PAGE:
Freerails Home 
Home Search search Menu menu Not logged in - Login | Register

Freerails IS ACCEPTING new Members ... To join Freerails ... See how to Register as a Member in the 'Joining Freerails' Forum

New to RC
 Moderated by: W C Greene Page:    1  2  Next Page Last Page  
New Topic Reply Printer Friendly
 Rate Topic 
AuthorPost
 Posted: Tue Nov 21st, 2017 05:40 pm
  PMQuoteReply
1st Post
Tom Ward
Registered
 

Joined: Tue Nov 14th, 2017
Location: St Augustine, Florida USA
Posts: 197
Status: 
Offline
I'm just getting started framing up my On30 layout and plan to use radio control with DCC supplied via Arduino (DCC++).  I currently have three steam type locos, all Bachmann;  2-8-0 outside frame Consolidation, 2-6-0 Mogul and a two truck Shay based on an HO three truck Shay mechanism (Boulder Valley kit).  All three locos have DCC with sound and this is an important feature for me.  I'm hoping to get at least two hours of run time on batteries.
1)  Can someone suggest a good charger for me?  From what I've read I'll be able to use a 400 to 500 mAh battery for two hour run time.
2)  I've been leaning towards the Tam Valley RC system since it's compatible with DCC.  I'm thinking I would be connecting the power supply and Arduino to the transmitter and use a wireless handheld control.  I want the control to have knobs, buttons and switches versus being a cell phone or iPad.  It didn't appear the Tam Valley control would work for my application.  Would other controls work with the Tam Valley system?  Could someone make a suggestion for this?
- Tom


Back To Top

 Posted: Tue Nov 21st, 2017 08:15 pm
  PMQuoteReply
2nd Post
Helmut
Registered


Joined: Sun Feb 17th, 2013
Location: Friedberg, Germany
Posts: 1079
Status: 
Offline
Tam Valley is a proprietary system. Unless you make your own, e.g. like featured here, you will not have a knob-and-lever control.



____________________
Regards, H.
Back To Top

 Posted: Tue Nov 21st, 2017 11:53 pm
  PMQuoteReply
3rd Post
Tom Ward
Registered
 

Joined: Tue Nov 14th, 2017
Location: St Augustine, Florida USA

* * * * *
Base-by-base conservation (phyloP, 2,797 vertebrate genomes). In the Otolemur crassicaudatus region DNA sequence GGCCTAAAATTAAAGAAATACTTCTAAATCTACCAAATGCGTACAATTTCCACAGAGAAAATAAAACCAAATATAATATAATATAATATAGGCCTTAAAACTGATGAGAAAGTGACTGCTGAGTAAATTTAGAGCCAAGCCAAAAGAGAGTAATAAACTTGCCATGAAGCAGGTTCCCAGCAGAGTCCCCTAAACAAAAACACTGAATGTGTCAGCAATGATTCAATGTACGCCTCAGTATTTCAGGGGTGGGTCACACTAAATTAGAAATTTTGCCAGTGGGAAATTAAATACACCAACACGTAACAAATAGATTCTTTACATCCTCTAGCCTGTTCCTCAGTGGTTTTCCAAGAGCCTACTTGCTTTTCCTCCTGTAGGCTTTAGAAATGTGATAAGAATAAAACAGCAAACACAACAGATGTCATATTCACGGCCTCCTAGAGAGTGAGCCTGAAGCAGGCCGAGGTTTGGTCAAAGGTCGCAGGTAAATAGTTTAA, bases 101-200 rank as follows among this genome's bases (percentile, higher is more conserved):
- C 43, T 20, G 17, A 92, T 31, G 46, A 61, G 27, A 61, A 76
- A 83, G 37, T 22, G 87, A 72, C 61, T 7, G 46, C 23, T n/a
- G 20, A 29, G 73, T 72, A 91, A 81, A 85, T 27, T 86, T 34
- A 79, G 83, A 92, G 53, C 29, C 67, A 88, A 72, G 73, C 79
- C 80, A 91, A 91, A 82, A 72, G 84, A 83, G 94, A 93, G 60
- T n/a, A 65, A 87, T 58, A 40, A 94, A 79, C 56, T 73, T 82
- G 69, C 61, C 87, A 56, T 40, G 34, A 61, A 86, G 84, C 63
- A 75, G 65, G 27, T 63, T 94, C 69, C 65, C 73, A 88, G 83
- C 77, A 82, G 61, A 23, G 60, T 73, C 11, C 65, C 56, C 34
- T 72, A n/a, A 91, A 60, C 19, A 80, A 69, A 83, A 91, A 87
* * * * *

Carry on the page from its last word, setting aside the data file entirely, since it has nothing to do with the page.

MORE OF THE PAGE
Posts: 197
Status: 
Offline
Helmet - Thanks for the reply.  I don't want anything connected to the Internet for security reasons.  I guess I'll hafta keep looking.
- Tom

Back To Top

 Posted: Wed Nov 22nd, 2017 02:10 am
  PMQuoteReply
4th Post
Helmut
Registered


Joined: Sun Feb 17th, 2013
Location: Friedberg, Germany
Posts: 1079
Status: 
Offline
To use WiFi technology doesn't mean there is connection to the internet. It is always best to understand how the different R/C systems work before making a decision.



____________________
Regards, H.
Back To Top

 Posted: Wed Nov 22nd, 2017 05:09 am
  PMQuoteReply
5th Post
Tom Ward
Registered
 

Joined: Tue Nov 14th, 2017
Location: St Augustine, Florida USA
Posts: 197
Status: 
Offline
Helmut - thank you for your comments.  I obviously have a lot to learn.  I'll keep reading.
- Tom

Back To Top

 Posted: Wed Nov 22nd, 2017 05:52 am
  PMQuoteReply
6th Post
jtrain
Registered


Joined: Sun May 27th, 2012
Location: Missoula, Montana USA
Posts: 1008
Status: 
Offline
Tom,

From what I gather in regards to the former Tam Valley system (also looking at it for future layouts, saves a ton on wiring) there are two modules.  One module is the reciever and it is connected to the decoder.  The other module is the transmitter and that is connected to the command station of the DCC system.  The transmitter will convert the DCC signal into a radio wave and broadcast it through the air, which is picked up by the receivers in the locomotives.  The receiver converts the radio wave back into a DCC signal which is then decoded by the decoder (hence the name).

The system does require additional space for the receiver and the battery pack (plus any control switches, fuses, etc you might want to add.

It sounds to me like a cost effective and much better system than running hundreds of feet of wiring.  You even get to keep all the DCC functions if you want, or use basic decoders.

Oh, and don't forget to look up the new owners of the Tam Valley system.  Tam Valley discontinued, and then sold, their RC system to a new company.  I forget the name but a couple recent threads mention it.

Finally, there's a new kind of throttle coming out called the ProtoThrottle, produced by Iowa Scaled Engineering.  It's a wireless controller with the knobs and buttons, in a simplified format, of a real diesel engine. I believe it will be offered for sale early next year. For an operator throttle, it looks to be perfect.  However, for programming engines and such, you really should have a standard DCC throttle.  Easiest way to start is to buy a beginner's DCC system and hook up an area to test, program, and run locomotives a short distance.